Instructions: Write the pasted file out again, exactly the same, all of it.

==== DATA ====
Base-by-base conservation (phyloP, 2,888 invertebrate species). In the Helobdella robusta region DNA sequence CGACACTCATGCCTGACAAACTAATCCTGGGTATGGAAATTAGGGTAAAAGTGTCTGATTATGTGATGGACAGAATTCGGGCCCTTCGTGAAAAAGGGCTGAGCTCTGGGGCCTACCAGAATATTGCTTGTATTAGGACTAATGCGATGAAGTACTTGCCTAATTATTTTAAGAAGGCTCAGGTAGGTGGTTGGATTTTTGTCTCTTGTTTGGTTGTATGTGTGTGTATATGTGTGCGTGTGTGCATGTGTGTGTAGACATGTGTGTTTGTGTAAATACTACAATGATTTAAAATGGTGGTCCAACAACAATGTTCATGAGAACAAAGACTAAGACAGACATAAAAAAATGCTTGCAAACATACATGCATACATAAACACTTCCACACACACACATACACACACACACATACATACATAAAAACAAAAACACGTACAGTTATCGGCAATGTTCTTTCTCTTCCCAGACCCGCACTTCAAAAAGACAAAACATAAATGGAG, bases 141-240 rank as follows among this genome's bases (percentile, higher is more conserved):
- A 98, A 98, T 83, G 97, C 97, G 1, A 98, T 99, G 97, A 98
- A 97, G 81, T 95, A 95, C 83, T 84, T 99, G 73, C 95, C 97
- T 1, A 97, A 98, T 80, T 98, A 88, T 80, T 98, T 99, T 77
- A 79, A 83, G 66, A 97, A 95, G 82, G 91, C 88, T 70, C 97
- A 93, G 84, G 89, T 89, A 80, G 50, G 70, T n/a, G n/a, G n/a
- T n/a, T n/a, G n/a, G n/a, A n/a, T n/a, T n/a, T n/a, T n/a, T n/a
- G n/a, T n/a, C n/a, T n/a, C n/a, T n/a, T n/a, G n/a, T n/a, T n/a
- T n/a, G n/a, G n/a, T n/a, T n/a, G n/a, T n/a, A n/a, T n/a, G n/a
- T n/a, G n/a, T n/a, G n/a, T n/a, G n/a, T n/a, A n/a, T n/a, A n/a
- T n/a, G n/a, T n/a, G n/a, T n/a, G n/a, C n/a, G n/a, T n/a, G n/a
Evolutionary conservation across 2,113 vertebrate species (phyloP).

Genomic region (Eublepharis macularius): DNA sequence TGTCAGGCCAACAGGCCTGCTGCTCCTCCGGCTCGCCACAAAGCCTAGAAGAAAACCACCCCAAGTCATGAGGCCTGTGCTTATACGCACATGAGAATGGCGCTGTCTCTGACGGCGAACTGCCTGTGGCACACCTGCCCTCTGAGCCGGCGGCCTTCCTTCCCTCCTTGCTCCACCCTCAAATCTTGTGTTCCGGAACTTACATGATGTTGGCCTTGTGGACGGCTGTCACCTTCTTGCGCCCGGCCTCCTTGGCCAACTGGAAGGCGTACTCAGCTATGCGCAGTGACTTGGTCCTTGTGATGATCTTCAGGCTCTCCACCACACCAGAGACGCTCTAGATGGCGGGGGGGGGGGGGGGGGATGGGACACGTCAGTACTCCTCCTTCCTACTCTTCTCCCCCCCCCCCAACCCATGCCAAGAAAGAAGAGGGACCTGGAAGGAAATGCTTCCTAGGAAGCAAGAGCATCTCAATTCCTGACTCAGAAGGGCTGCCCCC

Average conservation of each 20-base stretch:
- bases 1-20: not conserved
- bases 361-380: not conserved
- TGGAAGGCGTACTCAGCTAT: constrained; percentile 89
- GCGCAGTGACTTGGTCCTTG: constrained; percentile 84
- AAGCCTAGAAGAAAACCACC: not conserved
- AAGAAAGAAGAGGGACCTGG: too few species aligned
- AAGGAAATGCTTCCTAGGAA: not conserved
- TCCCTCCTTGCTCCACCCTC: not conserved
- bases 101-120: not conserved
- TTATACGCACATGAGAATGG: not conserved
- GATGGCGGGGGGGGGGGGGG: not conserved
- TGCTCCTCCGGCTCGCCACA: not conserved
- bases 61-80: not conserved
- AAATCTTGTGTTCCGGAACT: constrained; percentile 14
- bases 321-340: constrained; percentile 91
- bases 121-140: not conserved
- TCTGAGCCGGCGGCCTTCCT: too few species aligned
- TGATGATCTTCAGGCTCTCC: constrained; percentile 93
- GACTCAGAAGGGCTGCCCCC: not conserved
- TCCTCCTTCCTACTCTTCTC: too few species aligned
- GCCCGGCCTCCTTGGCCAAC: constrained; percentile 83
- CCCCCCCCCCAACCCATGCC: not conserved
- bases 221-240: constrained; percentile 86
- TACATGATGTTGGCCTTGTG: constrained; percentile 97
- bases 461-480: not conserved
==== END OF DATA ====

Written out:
Base-by-base conservation (phyloP, 2,888 invertebrate species). In the Helobdella robusta region DNA sequence CGACACTCATGCCTGACAAACTAATCCTGGGTATGGAAATTAGGGTAAAAGTGTCTGATTATGTGATGGACAGAATTCGGGCCCTTCGTGAAAAAGGGCTGAGCTCTGGGGCCTACCAGAATATTGCTTGTATTAGGACTAATGCGATGAAGTACTTGCCTAATTATTTTAAGAAGGCTCAGGTAGGTGGTTGGATTTTTGTCTCTTGTTTGGTTGTATGTGTGTGTATATGTGTGCGTGTGTGCATGTGTGTGTAGACATGTGTGTTTGTGTAAATACTACAATGATTTAAAATGGTGGTCCAACAACAATGTTCATGAGAACAAAGACTAAGACAGACATAAAAAAATGCTTGCAAACATACATGCATACATAAACACTTCCACACACACACATACACACACACACATACATACATAAAAACAAAAACACGTACAGTTATCGGCAATGTTCTTTCTCTTCCCAGACCCGCACTTCAAAAAGACAAAACATAAATGGAG, bases 141-240 rank as follows among this genome's bases (percentile, higher is more conserved):
- A 98, A 98, T 83, G 97, C 97, G 1, A 98, T 99, G 97, A 98
- A 97, G 81, T 95, A 95, C 83, T 84, T 99, G 73, C 95, C 97
- T 1, A 97, A 98, T 80, T 98, A 88, T 80, T 98, T 99, T 77
- A 79, A 83, G 66, A 97, A 95, G 82, G 91, C 88, T 70, C 97
- A 93, G 84, G 89, T 89, A 80, G 50, G 70, T n/a, G n/a, G n/a
- T n/a, T n/a, G n/a, G n/a, A n/a, T n/a, T n/a, T n/a, T n/a, T n/a
- G n/a, T n/a, C n/a, T n/a, C n/a, T n/a, T n/a, G n/a, T n/a, T n/a
- T n/a, G n/a, G n/a, T n/a, T n/a, G n/a, T n/a, A n/a, T n/a, G n/a
- T n/a, G n/a, T n/a, G n/a, T n/a, G n/a, T n/a, A n/a, T n/a, A n/a
- T n/a, G n/a, T n/a, G n/a, T n/a, G n/a, C n/a, G n/a, T n/a, G n/a
Evolutionary conservation across 2,113 vertebrate species (phyloP).

Genomic region (Eublepharis macularius): DNA sequence TGTCAGGCCAACAGGCCTGCTGCTCCTCCGGCTCGCCACAAAGCCTAGAAGAAAACCACCCCAAGTCATGAGGCCTGTGCTTATACGCACATGAGAATGGCGCTGTCTCTGACGGCGAACTGCCTGTGGCACACCTGCCCTCTGAGCCGGCGGCCTTCCTTCCCTCCTTGCTCCACCCTCAAATCTTGTGTTCCGGAACTTACATGATGTTGGCCTTGTGGACGGCTGTCACCTTCTTGCGCCCGGCCTCCTTGGCCAACTGGAAGGCGTACTCAGCTATGCGCAGTGACTTGGTCCTTGTGATGATCTTCAGGCTCTCCACCACACCAGAGACGCTCTAGATGGCGGGGGGGGGGGGGGGGGATGGGACACGTCAGTACTCCTCCTTCCTACTCTTCTCCCCCCCCCCCAACCCATGCCAAGAAAGAAGAGGGACCTGGAAGGAAATGCTTCCTAGGAAGCAAGAGCATCTCAATTCCTGACTCAGAAGGGCTGCCCCC

Average conservation of each 20-base stretch:
- bases 1-20: not conserved
- bases 361-380: not conserved
- TGGAAGGCGTACTCAGCTAT: constrained; percentile 89
- GCGCAGTGACTTGGTCCTTG: constrained; percentile 84
- AAGCCTAGAAGAAAACCACC: not conserved
- AAGAAAGAAGAGGGACCTGG: too few species aligned
- AAGGAAATGCTTCCTAGGAA: not conserved
- TCCCTCCTTGCTCCACCCTC: not conserved
- bases 101-120: not conserved
- TTATACGCACATGAGAATGG: not conserved
- GATGGCGGGGGGGGGGGGGG: not conserved
- TGCTCCTCCGGCTCGCCACA: not conserved
- bases 61-80: not conserved
- AAATCTTGTGTTCCGGAACT: constrained; percentile 14
- bases 321-340: constrained; percentile 91
- bases 121-140: not conserved
- TCTGAGCCGGCGGCCTTCCT: too few species aligned
- TGATGATCTTCAGGCTCTCC: constrained; percentile 93
- GACTCAGAAGGGCTGCCCCC: not conserved
- TCCTCCTTCCTACTCTTCTC: too few species aligned
- GCCCGGCCTCCTTGGCCAAC: constrained; percentile 83
- CCCCCCCCCCAACCCATGCC: not conserved
- bases 221-240: constrained; percentile 86
- TACATGATGTTGGCCTTGTG: constrained; percentile 97
- bases 461-480: not conserved